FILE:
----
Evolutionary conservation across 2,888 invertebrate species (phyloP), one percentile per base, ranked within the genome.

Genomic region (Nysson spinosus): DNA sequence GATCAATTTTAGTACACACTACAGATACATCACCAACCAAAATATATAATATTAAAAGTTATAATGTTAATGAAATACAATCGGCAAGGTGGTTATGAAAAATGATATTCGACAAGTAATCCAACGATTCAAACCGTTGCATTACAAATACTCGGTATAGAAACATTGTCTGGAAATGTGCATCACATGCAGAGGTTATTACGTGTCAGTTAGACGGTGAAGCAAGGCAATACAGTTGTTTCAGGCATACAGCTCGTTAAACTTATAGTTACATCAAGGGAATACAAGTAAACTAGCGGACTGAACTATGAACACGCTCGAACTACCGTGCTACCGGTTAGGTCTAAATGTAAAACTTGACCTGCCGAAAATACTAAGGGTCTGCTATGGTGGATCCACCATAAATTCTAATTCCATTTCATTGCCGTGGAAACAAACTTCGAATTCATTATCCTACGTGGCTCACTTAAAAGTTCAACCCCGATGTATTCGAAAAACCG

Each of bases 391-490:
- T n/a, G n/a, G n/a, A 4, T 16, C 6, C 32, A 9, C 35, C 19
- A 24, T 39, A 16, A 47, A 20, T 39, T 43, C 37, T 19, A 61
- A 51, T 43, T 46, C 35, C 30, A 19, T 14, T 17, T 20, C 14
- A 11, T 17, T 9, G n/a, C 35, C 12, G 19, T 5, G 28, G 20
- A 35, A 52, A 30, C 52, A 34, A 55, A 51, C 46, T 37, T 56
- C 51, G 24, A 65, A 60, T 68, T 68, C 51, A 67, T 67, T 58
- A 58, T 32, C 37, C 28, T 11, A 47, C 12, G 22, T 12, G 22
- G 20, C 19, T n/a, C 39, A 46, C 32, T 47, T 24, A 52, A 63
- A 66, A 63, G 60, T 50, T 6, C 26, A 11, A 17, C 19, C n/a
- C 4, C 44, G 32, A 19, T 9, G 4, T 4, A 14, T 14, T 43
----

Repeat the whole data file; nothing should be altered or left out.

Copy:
Evolutionary conservation across 2,888 invertebrate species (phyloP), one percentile per base, ranked within the genome.

Genomic region (Nysson spinosus): DNA sequence GATCAATTTTAGTACACACTACAGATACATCACCAACCAAAATATATAATATTAAAAGTTATAATGTTAATGAAATACAATCGGCAAGGTGGTTATGAAAAATGATATTCGACAAGTAATCCAACGATTCAAACCGTTGCATTACAAATACTCGGTATAGAAACATTGTCTGGAAATGTGCATCACATGCAGAGGTTATTACGTGTCAGTTAGACGGTGAAGCAAGGCAATACAGTTGTTTCAGGCATACAGCTCGTTAAACTTATAGTTACATCAAGGGAATACAAGTAAACTAGCGGACTGAACTATGAACACGCTCGAACTACCGTGCTACCGGTTAGGTCTAAATGTAAAACTTGACCTGCCGAAAATACTAAGGGTCTGCTATGGTGGATCCACCATAAATTCTAATTCCATTTCATTGCCGTGGAAACAAACTTCGAATTCATTATCCTACGTGGCTCACTTAAAAGTTCAACCCCGATGTATTCGAAAAACCG

Each of bases 391-490:
- T n/a, G n/a, G n/a, A 4, T 16, C 6, C 32, A 9, C 35, C 19
- A 24, T 39, A 16, A 47, A 20, T 39, T 43, C 37, T 19, A 61
- A 51, T 43, T 46, C 35, C 30, A 19, T 14, T 17, T 20, C 14
- A 11, T 17, T 9, G n/a, C 35, C 12, G 19, T 5, G 28, G 20
- A 35, A 52, A 30, C 52, A 34, A 55, A 51, C 46, T 37, T 56
- C 51, G 24, A 65, A 60, T 68, T 68, C 51, A 67, T 67, T 58
- A 58, T 32, C 37, C 28, T 11, A 47, C 12, G 22, T 12, G 22
- G 20, C 19, T n/a, C 39, A 46, C 32, T 47, T 24, A 52, A 63
- A 66, A 63, G 60, T 50, T 6, C 26, A 11, A 17, C 19, C n/a
- C 4, C 44, G 32, A 19, T 9, G 4, T 4, A 14, T 14, T 43